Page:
HBP Guidelines Have Changed: Do You Know Your Risk?
The American Heart Association and the American College of Cardiology redefined what is considered high blood pressure (HBP) in November 2017, based on new evidence supporting a lower threshold. Stage 1 high blood pressure, also known as hypertension 1, is consistently measured at 130 over 80 or greater. The previous threshold was 140 over 90.
HBP is a serious condition that, if left untreated, can lead to coronary heart disease, heart failure, stroke, kidney failure and other health problems.
The New Guidelines & You
Under these new guidelines, nearly 46 percent of American adults are considered to have high blood pressure. Over one third of Americans would be recommended for high blood pressure medication.
Your Next Steps
HBP is referred to as the “silent killer” because those who have it don’t typically experience symptoms. The best way to find out if you have HBP is to get your blood pressure checked every two years and speak with your doctor.
In some cases, HBP can be prevented by living a healthy lifestyle that includes exercising regularly, eating a healthy diet low in salt, fat and alcohol, avoiding smoking and managing stress.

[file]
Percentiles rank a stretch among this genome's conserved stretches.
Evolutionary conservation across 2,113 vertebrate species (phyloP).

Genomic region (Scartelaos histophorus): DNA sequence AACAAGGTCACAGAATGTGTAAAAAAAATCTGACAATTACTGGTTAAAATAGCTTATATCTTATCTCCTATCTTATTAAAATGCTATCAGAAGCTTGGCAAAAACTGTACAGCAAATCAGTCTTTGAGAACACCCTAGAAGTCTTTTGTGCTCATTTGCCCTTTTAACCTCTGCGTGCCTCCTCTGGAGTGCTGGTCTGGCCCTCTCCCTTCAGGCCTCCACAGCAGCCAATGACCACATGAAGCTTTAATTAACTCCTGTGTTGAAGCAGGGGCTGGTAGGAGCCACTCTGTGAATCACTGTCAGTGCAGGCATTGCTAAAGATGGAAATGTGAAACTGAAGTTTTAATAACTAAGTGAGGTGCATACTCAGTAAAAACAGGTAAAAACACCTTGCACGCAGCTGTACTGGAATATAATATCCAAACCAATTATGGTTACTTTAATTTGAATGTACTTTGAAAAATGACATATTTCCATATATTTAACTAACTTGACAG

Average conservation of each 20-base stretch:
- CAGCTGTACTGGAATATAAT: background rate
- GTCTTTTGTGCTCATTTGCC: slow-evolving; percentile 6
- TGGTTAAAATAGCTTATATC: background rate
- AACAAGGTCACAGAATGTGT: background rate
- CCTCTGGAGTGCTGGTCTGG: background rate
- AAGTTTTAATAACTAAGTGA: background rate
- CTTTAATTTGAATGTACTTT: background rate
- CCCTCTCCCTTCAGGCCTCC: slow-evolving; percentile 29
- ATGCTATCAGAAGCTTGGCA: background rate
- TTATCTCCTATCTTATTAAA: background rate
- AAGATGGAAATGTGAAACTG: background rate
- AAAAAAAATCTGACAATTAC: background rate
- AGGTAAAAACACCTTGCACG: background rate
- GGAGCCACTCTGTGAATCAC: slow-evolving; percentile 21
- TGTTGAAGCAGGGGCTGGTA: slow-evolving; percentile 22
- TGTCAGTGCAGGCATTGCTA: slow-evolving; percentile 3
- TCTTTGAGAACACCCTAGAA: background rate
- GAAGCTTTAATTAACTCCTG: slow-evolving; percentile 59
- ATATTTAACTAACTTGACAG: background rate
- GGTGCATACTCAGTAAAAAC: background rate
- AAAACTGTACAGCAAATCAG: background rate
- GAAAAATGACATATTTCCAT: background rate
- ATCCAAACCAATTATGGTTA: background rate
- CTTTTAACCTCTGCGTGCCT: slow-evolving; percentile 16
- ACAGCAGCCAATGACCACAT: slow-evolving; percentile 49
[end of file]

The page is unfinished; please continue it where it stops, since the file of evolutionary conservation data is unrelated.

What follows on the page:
For more information, speak with your doctor.
Fruits and Veggies: How Much is Enough?
If you’re like the majority of Americans, you’re most likely not eating enough fruits and vegetables. Fruits & Veggies – More Matters, a national health observance that occurs every September, wants to change that.
Fruits and vegetables contain essential vitamins, minerals, fiber and other naturally occurring substances that may help prevent chronic diseases.
How Much is Enough?
According to MyPlate, the U.S. Department of Agriculture’s symbol for healthy eating, the recommended adult daily serving for fruits and vegetables are:
- Women: 2 cups (ages 19-30), 1 ½ cups (ages 31+)
- Men: 2 cups (ages 19+)
- Women: 2 ½ cups (ages 19-50), 2 cups (ages 51+)
- Men: 3 cups (ages 19-50), 2 ½ cups (ages 51+)
To download a copy of this report click here.